Belfast Ford/Visteon workers vote to accept deal
Ford/Visteon Belfast workers today (Sunday 3rd May) voted 147 to 34 to accept the deal already accepted on Friday by Enfield and Basildon Ford/Visteon workers.
But workers have pledged that the occupation in Belfast, and 24hr pickets in Enfield and Basildon, will continue until the deal is signed, sealed and delivered to their satisfaction. Certain details of the settlement remain to be clarified.
Belfast Visteon workers to vote on new redundancy deal
Visteon car workers in west Belfast are to vote today on whether to accept a deal and end a bitter dispute over the collapse of the factory.
The Unite union said it had agreed improved redundancy terms with the company. The deal includes enhanced payments for redundancy, as well as compensation in lieu of notice and holiday pay.
Visteon workers in Belfast are expected to call off their month-long occupation at the factory if the offer is accepted. About 200 former employees in Belfast have occupied the site in the city since they were made redundant almost a month ago. Almost 600 jobs were lost at Visteon’s three plants in Belfast, Basildon and Enfield, with staff being given less than an hour’s notice.
Unite spokesman Roger Madison said the deal was “ten times what people were being offered originally”.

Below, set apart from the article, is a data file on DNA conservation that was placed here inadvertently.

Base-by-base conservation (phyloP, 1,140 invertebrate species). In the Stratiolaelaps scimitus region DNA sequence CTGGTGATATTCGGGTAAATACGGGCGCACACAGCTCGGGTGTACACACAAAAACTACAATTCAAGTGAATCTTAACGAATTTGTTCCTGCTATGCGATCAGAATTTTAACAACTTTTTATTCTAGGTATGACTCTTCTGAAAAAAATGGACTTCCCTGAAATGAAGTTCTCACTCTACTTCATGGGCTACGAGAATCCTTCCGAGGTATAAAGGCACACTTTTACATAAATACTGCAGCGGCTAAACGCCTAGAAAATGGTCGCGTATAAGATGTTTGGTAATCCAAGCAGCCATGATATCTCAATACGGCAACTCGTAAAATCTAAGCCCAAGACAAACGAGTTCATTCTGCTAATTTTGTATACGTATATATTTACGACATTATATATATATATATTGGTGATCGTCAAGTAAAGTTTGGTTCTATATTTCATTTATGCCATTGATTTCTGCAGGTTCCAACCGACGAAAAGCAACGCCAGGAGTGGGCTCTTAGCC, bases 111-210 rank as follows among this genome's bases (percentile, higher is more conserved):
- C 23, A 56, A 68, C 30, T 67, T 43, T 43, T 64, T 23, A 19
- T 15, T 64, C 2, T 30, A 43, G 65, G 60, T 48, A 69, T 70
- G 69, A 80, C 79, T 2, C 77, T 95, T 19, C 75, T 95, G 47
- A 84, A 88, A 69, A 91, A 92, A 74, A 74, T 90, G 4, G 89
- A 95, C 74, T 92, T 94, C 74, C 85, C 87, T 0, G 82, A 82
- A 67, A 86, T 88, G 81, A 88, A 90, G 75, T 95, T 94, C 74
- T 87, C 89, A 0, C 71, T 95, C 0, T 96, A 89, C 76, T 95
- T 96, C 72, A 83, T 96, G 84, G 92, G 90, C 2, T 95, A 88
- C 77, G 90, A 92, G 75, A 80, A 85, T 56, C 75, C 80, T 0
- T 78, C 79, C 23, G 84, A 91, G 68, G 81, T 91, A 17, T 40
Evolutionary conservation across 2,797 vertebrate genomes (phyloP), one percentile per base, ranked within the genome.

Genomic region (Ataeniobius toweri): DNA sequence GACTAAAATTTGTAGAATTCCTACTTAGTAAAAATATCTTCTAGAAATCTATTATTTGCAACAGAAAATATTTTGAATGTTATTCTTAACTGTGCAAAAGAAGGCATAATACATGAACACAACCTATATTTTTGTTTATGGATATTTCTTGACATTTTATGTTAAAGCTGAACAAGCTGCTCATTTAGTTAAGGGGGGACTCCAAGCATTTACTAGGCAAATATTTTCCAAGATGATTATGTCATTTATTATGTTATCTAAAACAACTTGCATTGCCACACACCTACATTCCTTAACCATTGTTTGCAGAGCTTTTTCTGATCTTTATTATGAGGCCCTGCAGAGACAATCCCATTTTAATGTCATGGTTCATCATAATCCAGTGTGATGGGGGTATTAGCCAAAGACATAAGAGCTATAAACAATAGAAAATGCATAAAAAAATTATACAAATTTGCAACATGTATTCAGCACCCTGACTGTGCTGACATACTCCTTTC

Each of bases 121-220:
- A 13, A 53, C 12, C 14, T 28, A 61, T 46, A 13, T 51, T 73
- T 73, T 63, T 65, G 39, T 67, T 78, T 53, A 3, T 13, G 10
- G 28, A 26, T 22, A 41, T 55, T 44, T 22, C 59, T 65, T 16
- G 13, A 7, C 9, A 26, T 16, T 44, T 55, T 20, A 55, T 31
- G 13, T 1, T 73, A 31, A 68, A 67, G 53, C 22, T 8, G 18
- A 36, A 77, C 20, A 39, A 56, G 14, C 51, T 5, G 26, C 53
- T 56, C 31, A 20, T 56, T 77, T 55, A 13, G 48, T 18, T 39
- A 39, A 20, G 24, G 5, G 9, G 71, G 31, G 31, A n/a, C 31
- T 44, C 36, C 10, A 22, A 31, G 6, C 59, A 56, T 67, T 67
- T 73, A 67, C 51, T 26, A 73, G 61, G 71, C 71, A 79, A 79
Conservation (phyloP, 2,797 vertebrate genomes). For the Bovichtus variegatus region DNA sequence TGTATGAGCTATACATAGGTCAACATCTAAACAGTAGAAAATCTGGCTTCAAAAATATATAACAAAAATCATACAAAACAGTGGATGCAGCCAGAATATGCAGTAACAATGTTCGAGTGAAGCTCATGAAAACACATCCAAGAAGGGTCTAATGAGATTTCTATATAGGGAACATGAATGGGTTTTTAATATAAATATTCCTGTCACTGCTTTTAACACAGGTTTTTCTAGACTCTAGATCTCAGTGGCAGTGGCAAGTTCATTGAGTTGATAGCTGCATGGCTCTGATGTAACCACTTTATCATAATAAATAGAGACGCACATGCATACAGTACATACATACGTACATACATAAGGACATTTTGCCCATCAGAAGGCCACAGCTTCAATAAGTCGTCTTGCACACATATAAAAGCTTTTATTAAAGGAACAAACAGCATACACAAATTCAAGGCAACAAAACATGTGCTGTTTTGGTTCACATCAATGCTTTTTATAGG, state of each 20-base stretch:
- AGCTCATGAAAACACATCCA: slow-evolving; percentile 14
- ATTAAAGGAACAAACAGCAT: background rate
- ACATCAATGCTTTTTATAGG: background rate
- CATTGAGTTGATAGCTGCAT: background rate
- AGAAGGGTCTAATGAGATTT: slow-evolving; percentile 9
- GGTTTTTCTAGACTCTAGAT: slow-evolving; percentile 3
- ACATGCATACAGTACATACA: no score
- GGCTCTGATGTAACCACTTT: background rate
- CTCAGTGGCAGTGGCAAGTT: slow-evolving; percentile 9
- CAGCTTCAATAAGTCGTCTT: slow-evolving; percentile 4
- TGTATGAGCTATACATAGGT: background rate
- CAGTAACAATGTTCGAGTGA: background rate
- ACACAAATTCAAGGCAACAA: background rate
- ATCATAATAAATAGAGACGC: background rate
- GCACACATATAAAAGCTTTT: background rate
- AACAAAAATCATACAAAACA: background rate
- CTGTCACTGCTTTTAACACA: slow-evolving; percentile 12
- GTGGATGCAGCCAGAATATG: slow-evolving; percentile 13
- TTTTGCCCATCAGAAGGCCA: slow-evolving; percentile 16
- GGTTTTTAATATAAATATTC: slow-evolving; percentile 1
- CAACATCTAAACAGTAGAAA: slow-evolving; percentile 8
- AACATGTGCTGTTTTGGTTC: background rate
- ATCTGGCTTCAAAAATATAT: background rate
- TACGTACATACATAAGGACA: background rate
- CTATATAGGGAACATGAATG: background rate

“They’ve only been offered this because of the actions taken, especially by the people in west Belfast – to lock themselves in a plant for nearly a month is refreshing – it’s old-fashioned trade unionism.”
The company was formerly owned by Ford, and Mr Madison said it was “the sort of closure package we would see if a Ford plant was closing”.
“Unfortunately we weren’t able to keep these people in their jobs, but in terms of a financial package, we think we’ve done the best we possibly can,” he said.
Donal Murphy, who worked at the Belfast plant for more than 40 years, said there were “mixed feelings” among former workers.
“They have offered a generous redundancy payment, but unfortunately they are still walking away from the pension – we will probably fight for that separately,” he said.
“For some of the younger ones with less service, it’s a great deal for them because the pension was not an issue for them.
“It’s different for the likes of myself, at our age and trying to get another job, because our pensions will be probably more than halved.”
Workers at the Enfield and Basildon plants voted for the new redundancy deal 178 to 5 and 159 to 0 respectively.